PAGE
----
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PostPosted: Sat May 01, 2004 4:53 am 
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OK, so I've got a few special favorites in my cooking implements lineup...


Disposable chopsticks -- I buy these 100 pair at a time from the oriental store for about a buck, and I keep a jar full of them next to the stovetop. It's really easy to just grab a pair for tasting, as chopsticks don't lend themselves to double-dipping problems as badly as spoons (at least if you don't lick them...), and they're cheap enough that I can use them for one dish and chuck them, saving on dishes as well.

Spring-loaded tongs -- I've got several pair of these, and I use them A LOT. Really handy gadgets.

Kiwi brand paring knives -- They've got an asian shape to the blade that took a bit of getting used to, but they're made of good stainless steel, they keep an edge remarkably well, and they only cost $1.45 each at the oriental store. I've got about 6 of them now. Nice to have multiples, so you always have a clean one on hand, and they make darn nice steak knives too.

Omelette skillet -- I've got an 8" Mirro nonstick skillet that's used *ONLY* for omelettes. It's just big enough for a 3-egg omelette, and by using it only for omelettes, I can keep the nonstick coating in good shape longer, avoiding sticking. I also use it for chupaquesos.

Restaurant quality whisks -- Amazing that you can get a *REALLY* nice 14" whisk for less than $5 at a restaurant supply place... They're stainless steel, nice big handle for my ogre-size hands, and totally closed off so water can't get in to muck them up. And the handle's perfectly round, so I can spin it between my palms easily. I've got one stiff French whisk and one springy piano wire whisk.

Woks -- Yeah, since I'm a fan of Chinese cooking, I've stocked up on woks. Plain old steel woks from the oriental store, I've got a 13", a 16", and a monster 26" (more about that later). I've never had a problem with rust, and they're really easy to clean. Just a dash of hot water, scrub briskly with stainless steel wool, dry, and oil lightly. If you keep them seasoned like that, and don't use soap on them, they're pretty resistant to sticking, although starchy stuff like potatoes and rice always tend to stick.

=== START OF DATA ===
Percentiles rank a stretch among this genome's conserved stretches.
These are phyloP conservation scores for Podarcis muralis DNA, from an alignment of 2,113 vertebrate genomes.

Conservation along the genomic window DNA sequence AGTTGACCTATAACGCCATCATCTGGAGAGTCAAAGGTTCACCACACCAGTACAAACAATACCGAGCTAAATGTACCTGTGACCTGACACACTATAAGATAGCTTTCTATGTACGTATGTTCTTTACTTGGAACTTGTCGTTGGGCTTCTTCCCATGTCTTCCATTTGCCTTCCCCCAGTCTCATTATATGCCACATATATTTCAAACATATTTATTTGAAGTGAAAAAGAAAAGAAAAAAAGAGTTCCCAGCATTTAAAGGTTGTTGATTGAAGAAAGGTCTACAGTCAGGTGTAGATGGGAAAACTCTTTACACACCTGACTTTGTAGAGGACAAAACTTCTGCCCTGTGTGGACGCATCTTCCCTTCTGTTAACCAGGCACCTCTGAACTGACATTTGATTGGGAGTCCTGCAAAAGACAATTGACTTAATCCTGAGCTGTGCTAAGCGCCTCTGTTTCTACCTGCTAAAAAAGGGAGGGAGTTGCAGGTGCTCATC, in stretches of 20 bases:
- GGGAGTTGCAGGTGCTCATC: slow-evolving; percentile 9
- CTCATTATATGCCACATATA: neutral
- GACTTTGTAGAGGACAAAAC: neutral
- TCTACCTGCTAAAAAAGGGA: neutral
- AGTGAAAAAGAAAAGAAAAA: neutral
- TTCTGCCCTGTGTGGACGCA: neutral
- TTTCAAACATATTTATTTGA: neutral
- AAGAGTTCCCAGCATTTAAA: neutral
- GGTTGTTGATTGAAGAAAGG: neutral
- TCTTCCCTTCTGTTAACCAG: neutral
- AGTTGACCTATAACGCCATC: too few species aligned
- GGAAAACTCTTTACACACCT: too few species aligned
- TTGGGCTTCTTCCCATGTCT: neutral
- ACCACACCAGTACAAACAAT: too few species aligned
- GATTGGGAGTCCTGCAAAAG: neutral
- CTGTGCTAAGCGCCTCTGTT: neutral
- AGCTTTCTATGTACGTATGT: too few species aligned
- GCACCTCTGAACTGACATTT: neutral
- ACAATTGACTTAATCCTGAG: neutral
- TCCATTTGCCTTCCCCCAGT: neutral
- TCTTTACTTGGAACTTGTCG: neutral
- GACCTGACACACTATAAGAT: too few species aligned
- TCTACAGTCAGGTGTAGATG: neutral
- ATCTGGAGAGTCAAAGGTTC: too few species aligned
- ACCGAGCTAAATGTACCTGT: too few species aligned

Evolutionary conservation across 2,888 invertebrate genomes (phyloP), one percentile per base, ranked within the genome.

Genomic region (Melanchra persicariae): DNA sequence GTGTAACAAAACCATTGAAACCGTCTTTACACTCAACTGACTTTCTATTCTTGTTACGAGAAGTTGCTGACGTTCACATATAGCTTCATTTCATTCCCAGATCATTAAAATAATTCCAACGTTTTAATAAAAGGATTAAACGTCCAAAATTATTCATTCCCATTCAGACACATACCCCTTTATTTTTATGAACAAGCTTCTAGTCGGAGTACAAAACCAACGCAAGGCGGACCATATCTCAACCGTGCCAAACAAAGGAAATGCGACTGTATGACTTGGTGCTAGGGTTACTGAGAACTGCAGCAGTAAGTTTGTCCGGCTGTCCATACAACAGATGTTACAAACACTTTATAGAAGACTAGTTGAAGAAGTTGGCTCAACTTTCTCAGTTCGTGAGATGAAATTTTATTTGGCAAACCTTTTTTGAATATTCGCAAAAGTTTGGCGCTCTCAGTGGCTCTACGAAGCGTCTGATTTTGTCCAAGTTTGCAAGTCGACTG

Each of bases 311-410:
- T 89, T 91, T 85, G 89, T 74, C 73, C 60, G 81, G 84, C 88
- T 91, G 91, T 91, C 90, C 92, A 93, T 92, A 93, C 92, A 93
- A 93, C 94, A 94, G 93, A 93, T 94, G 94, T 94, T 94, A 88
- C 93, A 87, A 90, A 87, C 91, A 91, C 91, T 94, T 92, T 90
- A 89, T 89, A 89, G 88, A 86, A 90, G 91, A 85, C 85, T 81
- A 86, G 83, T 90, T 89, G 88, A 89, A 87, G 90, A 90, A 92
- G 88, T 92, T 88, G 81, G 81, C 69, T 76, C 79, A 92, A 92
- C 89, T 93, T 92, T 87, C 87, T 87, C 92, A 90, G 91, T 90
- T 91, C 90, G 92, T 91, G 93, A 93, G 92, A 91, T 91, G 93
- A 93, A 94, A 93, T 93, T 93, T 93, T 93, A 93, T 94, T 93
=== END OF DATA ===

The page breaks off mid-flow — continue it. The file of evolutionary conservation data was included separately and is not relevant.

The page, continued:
Monster Wok -- Yeah, so I got this 26" monster wok at the oriental store, the owner had it for like 3 years... Apparently a restaurant had ordered three of them and only bought two, so he was looking to unload it cheap. I paid $30. Usually a wok this size is about $75. Of course, I had to buy a BIG spatula for $8 to fit my BIG wok...
But here's the bad news... A regular stovetop, even a gas cooktop, doesn't put out enough heat to do much of anything in this monster. So, I went out and bought a turkey fryer for $55, and paid a machine shop $30 to fit a ring on the top of the burner to support the wok. 75,000 BTU's of heat is *PLENTY* even for this beast.
But, the fryer had been designed for the older style propane tanks, not the new ones with the OPD valve. The OPD valve will shut off the gas flow if there's not enough backpressure when you open the tank valve. So, I had to go spend another $11 at AmeriGas on a ball valve that sits at the burner end of the hose. I have to close the ball valve, open the tank valve, sneak open the ball valve a little, light the burner, and then open the ball valve all the way. *SIGH* The things we do for our art... I still think it's worth the money. Besides, I also have what amounts to a gigantic stock pot in which I can cook not only turkey but soups and stocks and chili and and and...
Anyway, I really like the monster wok. It's great for cooking HUGE batches of fried rice and even bigger batches of stir fry. I estimate that I can cook about 10 cups of fried rice at a whack. I ran a 5 cup batch the other day, it turned out nicely, but barely filled the bottom of the monster wok. I'll be giving it a full run in a couple weeks when we have the water garden society meeting (and potluck) at our place. I'm definitely looking forward to it.

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PostPosted: Mon May 03, 2004 10:24 pm 
Toastite press. Essential post-Thanksgiving equipment.


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 Post subject:
PostPosted: Thu May 06, 2004 4:53 am 
1. Meat cleaver. You can cut anything with it if it's sharp enough, even tomatoes. Ask Martin Yan.

2. Hands. Much more efficient than a Kenwood Chef. Cheaper too. Though I've gone a bit soft in my old age. I wear disposable rubber gloves when mixing stuff by hand.

3. Plastic-jawed tongs. Great for Teflon-coated pans.

4. My electric oven and gas stove. Just because they're made by SMEG.


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 Post subject:
PostPosted: Thu May 06, 2004 10:34 pm 
GrassyNoel wrote:
1. Meat cleaver. You can cut anything with it if it's sharp enough, even tomatoes. Ask Martin Yan.


But can you cut a lead pipe with them and still be able to cut a tomato afterwards? ;)

Quote:
4. My electric oven and gas stove. Just because they're made by SMEG.


As long as they aren't also filled with it... 8O


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PostPosted: Fri May 07, 2004 12:30 am 
gwalla wrote:
But can you cut a lead pipe with them and still be able to cut a tomato afterwards? ;)

Not if I had to eat the tomato, with all that lead dust in it :)

gwalla wrote:
Quote:
4. My electric oven and gas stove. Just because they're made by SMEG.


As long as they aren't also filled with it... 8O

No, that's the chef :)


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